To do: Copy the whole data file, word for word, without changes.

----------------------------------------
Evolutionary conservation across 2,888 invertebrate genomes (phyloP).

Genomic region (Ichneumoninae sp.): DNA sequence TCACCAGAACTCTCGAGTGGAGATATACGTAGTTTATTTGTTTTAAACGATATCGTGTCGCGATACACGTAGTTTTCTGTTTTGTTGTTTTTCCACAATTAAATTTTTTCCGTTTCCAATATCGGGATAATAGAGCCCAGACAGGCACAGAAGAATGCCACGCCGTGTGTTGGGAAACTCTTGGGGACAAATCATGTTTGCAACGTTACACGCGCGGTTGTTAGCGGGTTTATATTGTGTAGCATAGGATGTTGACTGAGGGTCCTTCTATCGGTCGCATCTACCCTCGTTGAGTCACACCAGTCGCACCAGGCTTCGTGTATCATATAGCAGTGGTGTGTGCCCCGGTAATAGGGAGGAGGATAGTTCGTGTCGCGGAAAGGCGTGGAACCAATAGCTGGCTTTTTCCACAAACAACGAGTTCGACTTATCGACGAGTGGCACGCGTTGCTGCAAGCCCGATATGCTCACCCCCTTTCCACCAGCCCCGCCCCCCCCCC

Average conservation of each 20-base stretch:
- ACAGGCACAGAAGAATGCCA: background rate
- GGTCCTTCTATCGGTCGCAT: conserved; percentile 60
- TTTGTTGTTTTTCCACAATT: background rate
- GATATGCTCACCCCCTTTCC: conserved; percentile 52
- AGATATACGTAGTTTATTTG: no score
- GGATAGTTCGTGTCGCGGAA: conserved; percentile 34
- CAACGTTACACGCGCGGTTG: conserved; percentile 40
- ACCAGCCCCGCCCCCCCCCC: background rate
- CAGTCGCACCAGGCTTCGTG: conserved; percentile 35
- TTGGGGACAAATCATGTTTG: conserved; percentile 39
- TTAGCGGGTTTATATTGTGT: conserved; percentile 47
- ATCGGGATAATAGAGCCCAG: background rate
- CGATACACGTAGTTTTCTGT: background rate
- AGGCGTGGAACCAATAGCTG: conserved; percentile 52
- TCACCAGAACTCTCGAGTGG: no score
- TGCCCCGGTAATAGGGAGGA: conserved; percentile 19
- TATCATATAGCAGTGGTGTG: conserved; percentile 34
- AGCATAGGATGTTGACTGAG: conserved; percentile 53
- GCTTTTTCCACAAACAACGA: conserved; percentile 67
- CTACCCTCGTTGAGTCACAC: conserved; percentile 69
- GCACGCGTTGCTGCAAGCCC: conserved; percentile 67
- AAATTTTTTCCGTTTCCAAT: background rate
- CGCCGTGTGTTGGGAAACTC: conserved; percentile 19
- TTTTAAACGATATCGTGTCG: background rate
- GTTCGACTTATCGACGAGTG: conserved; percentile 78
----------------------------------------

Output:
Evolutionary conservation across 2,888 invertebrate genomes (phyloP).

Genomic region (Ichneumoninae sp.): DNA sequence TCACCAGAACTCTCGAGTGGAGATATACGTAGTTTATTTGTTTTAAACGATATCGTGTCGCGATACACGTAGTTTTCTGTTTTGTTGTTTTTCCACAATTAAATTTTTTCCGTTTCCAATATCGGGATAATAGAGCCCAGACAGGCACAGAAGAATGCCACGCCGTGTGTTGGGAAACTCTTGGGGACAAATCATGTTTGCAACGTTACACGCGCGGTTGTTAGCGGGTTTATATTGTGTAGCATAGGATGTTGACTGAGGGTCCTTCTATCGGTCGCATCTACCCTCGTTGAGTCACACCAGTCGCACCAGGCTTCGTGTATCATATAGCAGTGGTGTGTGCCCCGGTAATAGGGAGGAGGATAGTTCGTGTCGCGGAAAGGCGTGGAACCAATAGCTGGCTTTTTCCACAAACAACGAGTTCGACTTATCGACGAGTGGCACGCGTTGCTGCAAGCCCGATATGCTCACCCCCTTTCCACCAGCCCCGCCCCCCCCCC

Average conservation of each 20-base stretch:
- ACAGGCACAGAAGAATGCCA: background rate
- GGTCCTTCTATCGGTCGCAT: conserved; percentile 60
- TTTGTTGTTTTTCCACAATT: background rate
- GATATGCTCACCCCCTTTCC: conserved; percentile 52
- AGATATACGTAGTTTATTTG: no score
- GGATAGTTCGTGTCGCGGAA: conserved; percentile 34
- CAACGTTACACGCGCGGTTG: conserved; percentile 40
- ACCAGCCCCGCCCCCCCCCC: background rate
- CAGTCGCACCAGGCTTCGTG: conserved; percentile 35
- TTGGGGACAAATCATGTTTG: conserved; percentile 39
- TTAGCGGGTTTATATTGTGT: conserved; percentile 47
- ATCGGGATAATAGAGCCCAG: background rate
- CGATACACGTAGTTTTCTGT: background rate
- AGGCGTGGAACCAATAGCTG: conserved; percentile 52
- TCACCAGAACTCTCGAGTGG: no score
- TGCCCCGGTAATAGGGAGGA: conserved; percentile 19
- TATCATATAGCAGTGGTGTG: conserved; percentile 34
- AGCATAGGATGTTGACTGAG: conserved; percentile 53
- GCTTTTTCCACAAACAACGA: conserved; percentile 67
- CTACCCTCGTTGAGTCACAC: conserved; percentile 69
- GCACGCGTTGCTGCAAGCCC: conserved; percentile 67
- AAATTTTTTCCGTTTCCAAT: background rate
- CGCCGTGTGTTGGGAAACTC: conserved; percentile 19
- TTTTAAACGATATCGTGTCG: background rate
- GTTCGACTTATCGACGAGTG: conserved; percentile 78